December 5, 2004
After a three-week hiatus I found some time to get back in the cockpit of the trusty Cessna 152. This is the longest break I have had between flights so I decided I would spend the day in the pattern re-familiarizing myself with the plane and work on my landings.
As I expected, my first few landings were sloppy. In each case I found that I was too fast on my final approach, causing the plane to bounce a little on the first landing and float longer than planned on the second landing. Realizing the problem was my speed in the pattern, I made a conscious effort to fly a slower pattern the next time around and made a much better landing. I continued to improve on the next three and was completely satisfied with my final landing of the day.
It was great to get back in the air and I hope I will be able to fly again this week. With this flight I completed the fourth page in my logbook. I thought now would be a good time to summarize some of the statistics:
- Total hours flown: 63.3 hrs
- Dual hours flown: 37.1 hrs
- Solo hours flown: 26.2 hrs
- Cross-country hours flown: 13.5 hrs
- Night flight hours flown: 5.6 hrs
- IFR Hood flight time: 3.2 hrs
- Landings: 206
- Airports flown to: 15
December 3, 2004
Discovery Communications has announced that it will transition its Discovery Wings Channel to the Military Channel on Monday, Jan. 10, 2005. According to the announcement the new channels mission will be to "Offer a broad focus on all aspects of the military with a wide array of programming about its people, strategy, technology and history."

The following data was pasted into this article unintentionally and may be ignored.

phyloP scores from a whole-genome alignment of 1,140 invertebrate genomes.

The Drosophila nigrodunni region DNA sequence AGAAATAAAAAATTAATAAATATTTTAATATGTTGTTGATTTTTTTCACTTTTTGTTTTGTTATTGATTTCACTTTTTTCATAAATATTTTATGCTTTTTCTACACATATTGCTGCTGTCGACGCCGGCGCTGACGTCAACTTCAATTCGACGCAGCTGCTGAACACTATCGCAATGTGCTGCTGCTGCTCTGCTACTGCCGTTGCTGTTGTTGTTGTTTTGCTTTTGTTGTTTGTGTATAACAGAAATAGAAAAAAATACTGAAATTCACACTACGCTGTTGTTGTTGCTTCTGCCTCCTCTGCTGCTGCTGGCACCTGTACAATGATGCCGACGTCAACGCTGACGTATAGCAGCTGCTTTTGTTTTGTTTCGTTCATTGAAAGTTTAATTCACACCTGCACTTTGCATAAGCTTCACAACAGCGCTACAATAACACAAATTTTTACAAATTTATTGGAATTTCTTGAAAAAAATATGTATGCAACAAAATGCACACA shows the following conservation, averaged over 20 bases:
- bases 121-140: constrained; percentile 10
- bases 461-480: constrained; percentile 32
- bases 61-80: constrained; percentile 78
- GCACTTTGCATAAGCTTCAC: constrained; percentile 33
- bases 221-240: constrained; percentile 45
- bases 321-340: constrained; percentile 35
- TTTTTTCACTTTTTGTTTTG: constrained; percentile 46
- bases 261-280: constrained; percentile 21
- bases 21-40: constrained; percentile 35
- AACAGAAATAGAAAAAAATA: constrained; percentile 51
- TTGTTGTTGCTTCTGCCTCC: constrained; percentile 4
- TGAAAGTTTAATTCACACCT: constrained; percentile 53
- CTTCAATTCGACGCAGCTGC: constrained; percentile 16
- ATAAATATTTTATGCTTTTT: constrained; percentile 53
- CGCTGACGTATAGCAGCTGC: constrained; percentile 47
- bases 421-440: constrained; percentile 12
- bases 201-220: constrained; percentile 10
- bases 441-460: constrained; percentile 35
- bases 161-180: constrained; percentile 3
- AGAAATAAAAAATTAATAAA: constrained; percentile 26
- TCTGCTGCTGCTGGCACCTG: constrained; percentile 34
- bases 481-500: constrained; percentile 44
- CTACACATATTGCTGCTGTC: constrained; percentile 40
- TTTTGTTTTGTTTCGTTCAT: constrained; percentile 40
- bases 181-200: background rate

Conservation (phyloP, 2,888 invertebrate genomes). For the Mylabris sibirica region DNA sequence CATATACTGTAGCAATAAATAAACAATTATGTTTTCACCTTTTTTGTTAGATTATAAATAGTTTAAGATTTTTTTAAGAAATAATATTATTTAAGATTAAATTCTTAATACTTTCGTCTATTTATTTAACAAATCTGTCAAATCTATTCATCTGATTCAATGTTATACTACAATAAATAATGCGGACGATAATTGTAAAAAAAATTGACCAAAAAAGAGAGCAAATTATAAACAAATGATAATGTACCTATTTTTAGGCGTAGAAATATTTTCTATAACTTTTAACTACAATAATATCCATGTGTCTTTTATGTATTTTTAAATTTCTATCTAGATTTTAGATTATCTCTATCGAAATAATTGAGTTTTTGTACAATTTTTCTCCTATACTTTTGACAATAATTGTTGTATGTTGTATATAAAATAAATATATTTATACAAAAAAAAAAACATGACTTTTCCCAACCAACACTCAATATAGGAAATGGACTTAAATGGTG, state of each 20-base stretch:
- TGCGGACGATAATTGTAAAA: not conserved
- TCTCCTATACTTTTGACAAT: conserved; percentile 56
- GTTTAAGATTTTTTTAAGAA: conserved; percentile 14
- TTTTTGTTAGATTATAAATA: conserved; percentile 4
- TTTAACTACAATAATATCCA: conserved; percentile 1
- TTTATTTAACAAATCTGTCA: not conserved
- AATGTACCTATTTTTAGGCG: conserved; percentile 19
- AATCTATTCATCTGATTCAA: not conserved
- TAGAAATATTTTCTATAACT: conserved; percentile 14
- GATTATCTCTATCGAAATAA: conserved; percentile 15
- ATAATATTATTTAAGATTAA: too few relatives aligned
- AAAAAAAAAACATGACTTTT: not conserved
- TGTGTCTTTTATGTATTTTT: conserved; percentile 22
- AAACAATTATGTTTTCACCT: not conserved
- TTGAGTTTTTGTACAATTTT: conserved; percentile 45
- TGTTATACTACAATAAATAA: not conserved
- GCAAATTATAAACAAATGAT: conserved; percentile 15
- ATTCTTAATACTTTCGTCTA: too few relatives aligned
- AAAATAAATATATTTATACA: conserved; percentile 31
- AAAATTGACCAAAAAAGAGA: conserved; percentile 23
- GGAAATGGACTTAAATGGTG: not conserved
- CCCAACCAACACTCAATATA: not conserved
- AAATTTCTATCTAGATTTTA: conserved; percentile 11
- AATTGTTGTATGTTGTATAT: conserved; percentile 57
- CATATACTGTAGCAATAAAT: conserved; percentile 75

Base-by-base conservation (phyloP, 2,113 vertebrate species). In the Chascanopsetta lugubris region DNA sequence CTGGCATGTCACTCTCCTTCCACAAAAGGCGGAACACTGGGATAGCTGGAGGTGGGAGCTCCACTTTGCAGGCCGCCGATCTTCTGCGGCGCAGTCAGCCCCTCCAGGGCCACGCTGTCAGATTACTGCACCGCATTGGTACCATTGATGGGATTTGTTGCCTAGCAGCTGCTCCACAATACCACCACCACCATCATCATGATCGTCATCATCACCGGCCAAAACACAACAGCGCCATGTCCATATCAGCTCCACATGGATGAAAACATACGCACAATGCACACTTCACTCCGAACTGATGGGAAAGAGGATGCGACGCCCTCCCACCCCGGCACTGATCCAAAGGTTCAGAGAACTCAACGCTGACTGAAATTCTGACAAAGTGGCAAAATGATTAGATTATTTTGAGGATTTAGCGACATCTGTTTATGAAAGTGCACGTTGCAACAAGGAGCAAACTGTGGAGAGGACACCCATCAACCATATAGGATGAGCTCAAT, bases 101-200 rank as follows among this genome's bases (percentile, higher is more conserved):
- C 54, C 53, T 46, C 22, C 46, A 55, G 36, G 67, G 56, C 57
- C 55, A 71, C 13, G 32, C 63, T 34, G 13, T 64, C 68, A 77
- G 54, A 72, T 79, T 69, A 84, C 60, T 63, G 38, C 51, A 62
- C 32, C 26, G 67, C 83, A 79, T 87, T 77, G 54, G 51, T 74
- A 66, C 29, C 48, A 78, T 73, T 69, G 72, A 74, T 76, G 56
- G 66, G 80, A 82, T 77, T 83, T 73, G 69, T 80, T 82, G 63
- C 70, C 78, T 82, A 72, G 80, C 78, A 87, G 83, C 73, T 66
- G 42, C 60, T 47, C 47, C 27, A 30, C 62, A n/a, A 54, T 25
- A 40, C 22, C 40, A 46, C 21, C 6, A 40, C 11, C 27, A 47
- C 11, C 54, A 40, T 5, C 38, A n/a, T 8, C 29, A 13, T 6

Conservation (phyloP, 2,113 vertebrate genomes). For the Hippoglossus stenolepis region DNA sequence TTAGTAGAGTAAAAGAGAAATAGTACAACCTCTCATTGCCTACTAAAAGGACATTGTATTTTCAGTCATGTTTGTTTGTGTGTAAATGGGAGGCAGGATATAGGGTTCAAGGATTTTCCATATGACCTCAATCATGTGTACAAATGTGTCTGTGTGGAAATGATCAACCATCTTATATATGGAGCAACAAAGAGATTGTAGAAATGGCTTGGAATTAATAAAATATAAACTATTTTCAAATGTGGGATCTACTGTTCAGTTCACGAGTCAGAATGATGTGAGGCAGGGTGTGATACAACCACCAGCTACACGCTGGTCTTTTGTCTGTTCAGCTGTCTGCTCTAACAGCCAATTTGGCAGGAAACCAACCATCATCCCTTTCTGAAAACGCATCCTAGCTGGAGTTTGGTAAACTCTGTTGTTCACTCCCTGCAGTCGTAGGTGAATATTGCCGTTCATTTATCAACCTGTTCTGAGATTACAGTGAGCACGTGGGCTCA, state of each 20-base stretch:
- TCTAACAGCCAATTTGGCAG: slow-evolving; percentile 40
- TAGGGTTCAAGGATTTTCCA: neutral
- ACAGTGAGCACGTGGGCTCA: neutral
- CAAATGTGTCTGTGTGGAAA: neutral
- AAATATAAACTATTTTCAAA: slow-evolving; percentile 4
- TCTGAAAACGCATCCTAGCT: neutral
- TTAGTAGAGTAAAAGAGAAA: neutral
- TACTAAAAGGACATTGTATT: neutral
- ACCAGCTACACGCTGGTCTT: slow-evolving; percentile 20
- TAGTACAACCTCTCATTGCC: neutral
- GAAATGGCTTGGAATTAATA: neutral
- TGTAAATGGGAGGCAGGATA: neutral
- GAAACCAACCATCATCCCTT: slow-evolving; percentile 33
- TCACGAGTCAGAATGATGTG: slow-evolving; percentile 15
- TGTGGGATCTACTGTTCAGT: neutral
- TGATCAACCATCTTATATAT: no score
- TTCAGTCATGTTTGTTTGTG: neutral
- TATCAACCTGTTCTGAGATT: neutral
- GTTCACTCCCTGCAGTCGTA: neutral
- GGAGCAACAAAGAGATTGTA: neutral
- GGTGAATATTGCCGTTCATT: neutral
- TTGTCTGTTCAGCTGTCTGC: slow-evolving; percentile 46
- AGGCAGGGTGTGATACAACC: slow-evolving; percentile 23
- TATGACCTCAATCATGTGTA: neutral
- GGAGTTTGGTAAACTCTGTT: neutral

At first I was not disappointed by the announcement since much of the programming on the Wings station was already military focused. But, in thinking about it this evening I will miss knowing I can flip to Wings and know that I will find aviation content. Many of the shows that currently air on Wings will be applicable on the new Military Channel but some of my favorite Wings series will likely be canceled in the transition such as Learning to Fly, A Plane is Born, and Airline Story.
I have to admit to not watching Discovery Wings on a regular basis but it was a comfort to know it was there. Although, I will miss it I am sure I will enjoy some of the programming that is expected on the Military Channel.
It has been three weeks since I have flown and feels like forever. Between the Thanksgiving holiday, bad weather, earlier nights and a busier work schedule I have had few opportunities to fly.
It looks like the weekend will provide clear skies for flying. As long as the winds stay under control I expect to go flying tomorrow afternoon or Sunday. This is my longest time away from the cockpit and I have missed it dearly.
While learning to fly I tried to never take more than a few days off at a time. I did this to stay proficient and to make my training as cost efficient as possible. Now that I have my license I cannot keep up that pace but would like to keep to flying once a week or at a minimum of once every two weeks.
When I log my flight this weekend I will be completing my fourth page in my Jeppesen Pilot Logbook and increasing my total flights flown to 52.